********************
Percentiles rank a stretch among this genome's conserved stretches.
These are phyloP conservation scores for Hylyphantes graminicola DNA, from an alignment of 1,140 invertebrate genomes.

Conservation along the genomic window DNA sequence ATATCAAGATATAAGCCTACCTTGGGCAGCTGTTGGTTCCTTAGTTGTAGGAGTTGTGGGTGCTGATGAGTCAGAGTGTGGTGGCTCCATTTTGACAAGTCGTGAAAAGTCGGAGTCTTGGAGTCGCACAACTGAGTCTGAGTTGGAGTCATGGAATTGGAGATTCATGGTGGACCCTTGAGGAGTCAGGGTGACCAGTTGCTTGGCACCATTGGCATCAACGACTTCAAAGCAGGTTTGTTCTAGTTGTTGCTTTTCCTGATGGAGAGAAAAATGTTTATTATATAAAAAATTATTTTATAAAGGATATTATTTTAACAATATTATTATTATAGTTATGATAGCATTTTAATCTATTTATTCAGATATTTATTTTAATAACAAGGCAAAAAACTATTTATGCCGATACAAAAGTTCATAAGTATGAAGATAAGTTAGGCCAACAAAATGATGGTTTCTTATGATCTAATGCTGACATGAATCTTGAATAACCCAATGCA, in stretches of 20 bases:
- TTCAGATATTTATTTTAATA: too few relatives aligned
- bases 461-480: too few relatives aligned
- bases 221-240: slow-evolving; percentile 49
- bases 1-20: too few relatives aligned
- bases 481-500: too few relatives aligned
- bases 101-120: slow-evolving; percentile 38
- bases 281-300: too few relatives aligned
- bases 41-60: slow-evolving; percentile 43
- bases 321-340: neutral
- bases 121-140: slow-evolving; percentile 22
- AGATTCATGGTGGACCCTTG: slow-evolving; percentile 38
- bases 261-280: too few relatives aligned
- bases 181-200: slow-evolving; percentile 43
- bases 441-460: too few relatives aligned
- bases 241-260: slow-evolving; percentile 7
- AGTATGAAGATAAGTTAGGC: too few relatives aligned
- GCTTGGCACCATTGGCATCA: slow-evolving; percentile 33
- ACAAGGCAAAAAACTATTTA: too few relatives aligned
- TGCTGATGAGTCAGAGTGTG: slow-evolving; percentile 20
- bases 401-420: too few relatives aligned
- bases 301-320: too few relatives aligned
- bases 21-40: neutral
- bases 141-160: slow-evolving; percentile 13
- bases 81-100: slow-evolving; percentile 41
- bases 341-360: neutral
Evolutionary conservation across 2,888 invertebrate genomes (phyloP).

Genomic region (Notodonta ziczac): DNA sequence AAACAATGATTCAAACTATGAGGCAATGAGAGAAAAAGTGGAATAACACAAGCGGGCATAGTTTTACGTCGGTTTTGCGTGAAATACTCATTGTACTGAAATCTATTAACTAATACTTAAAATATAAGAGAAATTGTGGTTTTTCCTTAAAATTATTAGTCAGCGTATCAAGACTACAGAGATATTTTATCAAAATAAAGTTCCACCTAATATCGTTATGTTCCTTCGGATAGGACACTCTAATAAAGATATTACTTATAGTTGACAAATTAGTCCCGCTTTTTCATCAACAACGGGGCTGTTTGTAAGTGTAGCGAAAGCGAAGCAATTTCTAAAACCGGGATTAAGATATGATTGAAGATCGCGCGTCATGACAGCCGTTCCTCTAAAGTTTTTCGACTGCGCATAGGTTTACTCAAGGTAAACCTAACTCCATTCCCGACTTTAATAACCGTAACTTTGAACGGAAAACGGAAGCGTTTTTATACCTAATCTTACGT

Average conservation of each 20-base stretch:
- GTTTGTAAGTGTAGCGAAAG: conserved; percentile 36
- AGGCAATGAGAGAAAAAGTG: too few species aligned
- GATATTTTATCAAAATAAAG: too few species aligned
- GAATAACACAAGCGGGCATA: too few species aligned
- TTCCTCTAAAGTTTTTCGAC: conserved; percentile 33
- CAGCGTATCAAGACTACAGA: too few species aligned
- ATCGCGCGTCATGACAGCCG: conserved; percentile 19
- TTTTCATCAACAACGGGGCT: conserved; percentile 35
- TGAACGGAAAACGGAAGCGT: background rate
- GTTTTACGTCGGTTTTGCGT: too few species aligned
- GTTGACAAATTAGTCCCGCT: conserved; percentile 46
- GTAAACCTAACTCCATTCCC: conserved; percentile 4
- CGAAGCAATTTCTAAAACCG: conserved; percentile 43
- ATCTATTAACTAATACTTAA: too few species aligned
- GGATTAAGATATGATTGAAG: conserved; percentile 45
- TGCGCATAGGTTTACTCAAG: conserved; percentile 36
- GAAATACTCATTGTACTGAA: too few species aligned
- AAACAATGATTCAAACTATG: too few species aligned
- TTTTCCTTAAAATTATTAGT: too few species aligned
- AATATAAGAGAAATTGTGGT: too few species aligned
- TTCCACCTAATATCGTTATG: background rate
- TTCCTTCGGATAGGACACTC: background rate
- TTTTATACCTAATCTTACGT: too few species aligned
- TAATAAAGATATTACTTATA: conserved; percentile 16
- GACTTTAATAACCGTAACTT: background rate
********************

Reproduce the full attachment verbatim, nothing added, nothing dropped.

Percentiles rank a stretch among this genome's conserved stretches.
These are phyloP conservation scores for Hylyphantes graminicola DNA, from an alignment of 1,140 invertebrate genomes.

Conservation along the genomic window DNA sequence ATATCAAGATATAAGCCTACCTTGGGCAGCTGTTGGTTCCTTAGTTGTAGGAGTTGTGGGTGCTGATGAGTCAGAGTGTGGTGGCTCCATTTTGACAAGTCGTGAAAAGTCGGAGTCTTGGAGTCGCACAACTGAGTCTGAGTTGGAGTCATGGAATTGGAGATTCATGGTGGACCCTTGAGGAGTCAGGGTGACCAGTTGCTTGGCACCATTGGCATCAACGACTTCAAAGCAGGTTTGTTCTAGTTGTTGCTTTTCCTGATGGAGAGAAAAATGTTTATTATATAAAAAATTATTTTATAAAGGATATTATTTTAACAATATTATTATTATAGTTATGATAGCATTTTAATCTATTTATTCAGATATTTATTTTAATAACAAGGCAAAAAACTATTTATGCCGATACAAAAGTTCATAAGTATGAAGATAAGTTAGGCCAACAAAATGATGGTTTCTTATGATCTAATGCTGACATGAATCTTGAATAACCCAATGCA, in stretches of 20 bases:
- TTCAGATATTTATTTTAATA: too few relatives aligned
- bases 461-480: too few relatives aligned
- bases 221-240: slow-evolving; percentile 49
- bases 1-20: too few relatives aligned
- bases 481-500: too few relatives aligned
- bases 101-120: slow-evolving; percentile 38
- bases 281-300: too few relatives aligned
- bases 41-60: slow-evolving; percentile 43
- bases 321-340: neutral
- bases 121-140: slow-evolving; percentile 22
- AGATTCATGGTGGACCCTTG: slow-evolving; percentile 38
- bases 261-280: too few relatives aligned
- bases 181-200: slow-evolving; percentile 43
- bases 441-460: too few relatives aligned
- bases 241-260: slow-evolving; percentile 7
- AGTATGAAGATAAGTTAGGC: too few relatives aligned
- GCTTGGCACCATTGGCATCA: slow-evolving; percentile 33
- ACAAGGCAAAAAACTATTTA: too few relatives aligned
- TGCTGATGAGTCAGAGTGTG: slow-evolving; percentile 20
- bases 401-420: too few relatives aligned
- bases 301-320: too few relatives aligned
- bases 21-40: neutral
- bases 141-160: slow-evolving; percentile 13
- bases 81-100: slow-evolving; percentile 41
- bases 341-360: neutral
Evolutionary conservation across 2,888 invertebrate genomes (phyloP).

Genomic region (Notodonta ziczac): DNA sequence AAACAATGATTCAAACTATGAGGCAATGAGAGAAAAAGTGGAATAACACAAGCGGGCATAGTTTTACGTCGGTTTTGCGTGAAATACTCATTGTACTGAAATCTATTAACTAATACTTAAAATATAAGAGAAATTGTGGTTTTTCCTTAAAATTATTAGTCAGCGTATCAAGACTACAGAGATATTTTATCAAAATAAAGTTCCACCTAATATCGTTATGTTCCTTCGGATAGGACACTCTAATAAAGATATTACTTATAGTTGACAAATTAGTCCCGCTTTTTCATCAACAACGGGGCTGTTTGTAAGTGTAGCGAAAGCGAAGCAATTTCTAAAACCGGGATTAAGATATGATTGAAGATCGCGCGTCATGACAGCCGTTCCTCTAAAGTTTTTCGACTGCGCATAGGTTTACTCAAGGTAAACCTAACTCCATTCCCGACTTTAATAACCGTAACTTTGAACGGAAAACGGAAGCGTTTTTATACCTAATCTTACGT

Average conservation of each 20-base stretch:
- GTTTGTAAGTGTAGCGAAAG: conserved; percentile 36
- AGGCAATGAGAGAAAAAGTG: too few species aligned
- GATATTTTATCAAAATAAAG: too few species aligned
- GAATAACACAAGCGGGCATA: too few species aligned
- TTCCTCTAAAGTTTTTCGAC: conserved; percentile 33
- CAGCGTATCAAGACTACAGA: too few species aligned
- ATCGCGCGTCATGACAGCCG: conserved; percentile 19
- TTTTCATCAACAACGGGGCT: conserved; percentile 35
- TGAACGGAAAACGGAAGCGT: background rate
- GTTTTACGTCGGTTTTGCGT: too few species aligned
- GTTGACAAATTAGTCCCGCT: conserved; percentile 46
- GTAAACCTAACTCCATTCCC: conserved; percentile 4
- CGAAGCAATTTCTAAAACCG: conserved; percentile 43
- ATCTATTAACTAATACTTAA: too few species aligned
- GGATTAAGATATGATTGAAG: conserved; percentile 45
- TGCGCATAGGTTTACTCAAG: conserved; percentile 36
- GAAATACTCATTGTACTGAA: too few species aligned
- AAACAATGATTCAAACTATG: too few species aligned
- TTTTCCTTAAAATTATTAGT: too few species aligned
- AATATAAGAGAAATTGTGGT: too few species aligned
- TTCCACCTAATATCGTTATG: background rate
- TTCCTTCGGATAGGACACTC: background rate
- TTTTATACCTAATCTTACGT: too few species aligned
- TAATAAAGATATTACTTATA: conserved; percentile 16
- GACTTTAATAACCGTAACTT: background rate